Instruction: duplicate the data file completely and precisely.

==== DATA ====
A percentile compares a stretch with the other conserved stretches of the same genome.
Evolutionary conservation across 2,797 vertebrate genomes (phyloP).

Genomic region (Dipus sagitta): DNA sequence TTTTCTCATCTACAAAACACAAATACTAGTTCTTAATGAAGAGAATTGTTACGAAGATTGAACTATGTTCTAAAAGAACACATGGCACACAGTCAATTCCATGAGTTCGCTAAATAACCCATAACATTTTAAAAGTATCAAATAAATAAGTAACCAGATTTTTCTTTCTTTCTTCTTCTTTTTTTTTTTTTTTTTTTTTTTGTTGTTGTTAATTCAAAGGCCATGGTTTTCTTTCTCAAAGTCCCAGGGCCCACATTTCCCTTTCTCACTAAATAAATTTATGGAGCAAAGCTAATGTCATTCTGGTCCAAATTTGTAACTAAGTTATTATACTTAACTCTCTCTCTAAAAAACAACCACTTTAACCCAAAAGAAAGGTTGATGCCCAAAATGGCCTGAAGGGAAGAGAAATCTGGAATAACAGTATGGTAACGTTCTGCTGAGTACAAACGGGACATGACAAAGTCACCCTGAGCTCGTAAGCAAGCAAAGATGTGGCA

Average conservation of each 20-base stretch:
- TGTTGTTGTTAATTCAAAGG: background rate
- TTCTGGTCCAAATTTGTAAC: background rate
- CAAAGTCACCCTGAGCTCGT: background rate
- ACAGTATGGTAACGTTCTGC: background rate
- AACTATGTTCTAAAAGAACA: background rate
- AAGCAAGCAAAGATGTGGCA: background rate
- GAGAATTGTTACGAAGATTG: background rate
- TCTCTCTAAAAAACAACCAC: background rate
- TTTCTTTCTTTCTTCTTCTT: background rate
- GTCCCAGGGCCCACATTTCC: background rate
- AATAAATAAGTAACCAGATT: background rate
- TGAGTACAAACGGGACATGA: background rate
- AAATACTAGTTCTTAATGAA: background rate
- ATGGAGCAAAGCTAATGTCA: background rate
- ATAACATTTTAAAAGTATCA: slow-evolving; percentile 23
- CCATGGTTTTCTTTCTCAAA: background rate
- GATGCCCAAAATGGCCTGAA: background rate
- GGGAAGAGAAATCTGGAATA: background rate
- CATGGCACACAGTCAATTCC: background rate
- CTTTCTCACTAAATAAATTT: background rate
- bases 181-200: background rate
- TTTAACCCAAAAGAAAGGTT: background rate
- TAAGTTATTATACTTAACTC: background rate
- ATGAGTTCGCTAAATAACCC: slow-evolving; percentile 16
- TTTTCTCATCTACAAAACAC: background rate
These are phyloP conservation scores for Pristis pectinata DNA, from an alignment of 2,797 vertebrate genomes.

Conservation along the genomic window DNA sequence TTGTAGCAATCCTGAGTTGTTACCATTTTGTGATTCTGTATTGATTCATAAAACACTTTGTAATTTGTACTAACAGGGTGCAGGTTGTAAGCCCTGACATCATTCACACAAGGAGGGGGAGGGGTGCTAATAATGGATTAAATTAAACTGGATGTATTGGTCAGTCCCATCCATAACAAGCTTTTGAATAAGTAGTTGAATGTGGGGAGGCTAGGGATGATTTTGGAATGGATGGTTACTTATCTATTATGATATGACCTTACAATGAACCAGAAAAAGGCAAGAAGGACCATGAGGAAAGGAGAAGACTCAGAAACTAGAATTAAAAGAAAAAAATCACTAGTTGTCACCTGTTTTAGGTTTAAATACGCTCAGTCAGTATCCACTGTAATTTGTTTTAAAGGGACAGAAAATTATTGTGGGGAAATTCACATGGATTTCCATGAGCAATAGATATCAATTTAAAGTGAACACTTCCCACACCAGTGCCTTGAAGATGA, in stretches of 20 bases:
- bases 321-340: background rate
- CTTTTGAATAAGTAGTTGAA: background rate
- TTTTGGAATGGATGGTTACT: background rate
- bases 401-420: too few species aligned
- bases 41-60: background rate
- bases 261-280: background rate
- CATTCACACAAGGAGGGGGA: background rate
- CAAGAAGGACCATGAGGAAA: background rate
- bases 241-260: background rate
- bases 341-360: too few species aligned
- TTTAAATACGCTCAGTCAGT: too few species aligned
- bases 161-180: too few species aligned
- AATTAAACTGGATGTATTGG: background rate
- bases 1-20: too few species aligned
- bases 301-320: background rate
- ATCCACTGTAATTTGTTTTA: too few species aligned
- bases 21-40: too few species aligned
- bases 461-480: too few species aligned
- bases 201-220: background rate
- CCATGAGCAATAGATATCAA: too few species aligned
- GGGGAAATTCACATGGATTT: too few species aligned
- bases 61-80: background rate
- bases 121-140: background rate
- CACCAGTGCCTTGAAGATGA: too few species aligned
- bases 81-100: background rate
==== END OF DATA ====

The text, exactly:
A percentile compares a stretch with the other conserved stretches of the same genome.
Evolutionary conservation across 2,797 vertebrate genomes (phyloP).

Genomic region (Dipus sagitta): DNA sequence TTTTCTCATCTACAAAACACAAATACTAGTTCTTAATGAAGAGAATTGTTACGAAGATTGAACTATGTTCTAAAAGAACACATGGCACACAGTCAATTCCATGAGTTCGCTAAATAACCCATAACATTTTAAAAGTATCAAATAAATAAGTAACCAGATTTTTCTTTCTTTCTTCTTCTTTTTTTTTTTTTTTTTTTTTTTGTTGTTGTTAATTCAAAGGCCATGGTTTTCTTTCTCAAAGTCCCAGGGCCCACATTTCCCTTTCTCACTAAATAAATTTATGGAGCAAAGCTAATGTCATTCTGGTCCAAATTTGTAACTAAGTTATTATACTTAACTCTCTCTCTAAAAAACAACCACTTTAACCCAAAAGAAAGGTTGATGCCCAAAATGGCCTGAAGGGAAGAGAAATCTGGAATAACAGTATGGTAACGTTCTGCTGAGTACAAACGGGACATGACAAAGTCACCCTGAGCTCGTAAGCAAGCAAAGATGTGGCA

Average conservation of each 20-base stretch:
- TGTTGTTGTTAATTCAAAGG: background rate
- TTCTGGTCCAAATTTGTAAC: background rate
- CAAAGTCACCCTGAGCTCGT: background rate
- ACAGTATGGTAACGTTCTGC: background rate
- AACTATGTTCTAAAAGAACA: background rate
- AAGCAAGCAAAGATGTGGCA: background rate
- GAGAATTGTTACGAAGATTG: background rate
- TCTCTCTAAAAAACAACCAC: background rate
- TTTCTTTCTTTCTTCTTCTT: background rate
- GTCCCAGGGCCCACATTTCC: background rate
- AATAAATAAGTAACCAGATT: background rate
- TGAGTACAAACGGGACATGA: background rate
- AAATACTAGTTCTTAATGAA: background rate
- ATGGAGCAAAGCTAATGTCA: background rate
- ATAACATTTTAAAAGTATCA: slow-evolving; percentile 23
- CCATGGTTTTCTTTCTCAAA: background rate
- GATGCCCAAAATGGCCTGAA: background rate
- GGGAAGAGAAATCTGGAATA: background rate
- CATGGCACACAGTCAATTCC: background rate
- CTTTCTCACTAAATAAATTT: background rate
- bases 181-200: background rate
- TTTAACCCAAAAGAAAGGTT: background rate
- TAAGTTATTATACTTAACTC: background rate
- ATGAGTTCGCTAAATAACCC: slow-evolving; percentile 16
- TTTTCTCATCTACAAAACAC: background rate
These are phyloP conservation scores for Pristis pectinata DNA, from an alignment of 2,797 vertebrate genomes.

Conservation along the genomic window DNA sequence TTGTAGCAATCCTGAGTTGTTACCATTTTGTGATTCTGTATTGATTCATAAAACACTTTGTAATTTGTACTAACAGGGTGCAGGTTGTAAGCCCTGACATCATTCACACAAGGAGGGGGAGGGGTGCTAATAATGGATTAAATTAAACTGGATGTATTGGTCAGTCCCATCCATAACAAGCTTTTGAATAAGTAGTTGAATGTGGGGAGGCTAGGGATGATTTTGGAATGGATGGTTACTTATCTATTATGATATGACCTTACAATGAACCAGAAAAAGGCAAGAAGGACCATGAGGAAAGGAGAAGACTCAGAAACTAGAATTAAAAGAAAAAAATCACTAGTTGTCACCTGTTTTAGGTTTAAATACGCTCAGTCAGTATCCACTGTAATTTGTTTTAAAGGGACAGAAAATTATTGTGGGGAAATTCACATGGATTTCCATGAGCAATAGATATCAATTTAAAGTGAACACTTCCCACACCAGTGCCTTGAAGATGA, in stretches of 20 bases:
- bases 321-340: background rate
- CTTTTGAATAAGTAGTTGAA: background rate
- TTTTGGAATGGATGGTTACT: background rate
- bases 401-420: too few species aligned
- bases 41-60: background rate
- bases 261-280: background rate
- CATTCACACAAGGAGGGGGA: background rate
- CAAGAAGGACCATGAGGAAA: background rate
- bases 241-260: background rate
- bases 341-360: too few species aligned
- TTTAAATACGCTCAGTCAGT: too few species aligned
- bases 161-180: too few species aligned
- AATTAAACTGGATGTATTGG: background rate
- bases 1-20: too few species aligned
- bases 301-320: background rate
- ATCCACTGTAATTTGTTTTA: too few species aligned
- bases 21-40: too few species aligned
- bases 461-480: too few species aligned
- bases 201-220: background rate
- CCATGAGCAATAGATATCAA: too few species aligned
- GGGGAAATTCACATGGATTT: too few species aligned
- bases 61-80: background rate
- bases 121-140: background rate
- CACCAGTGCCTTGAAGATGA: too few species aligned
- bases 81-100: background rate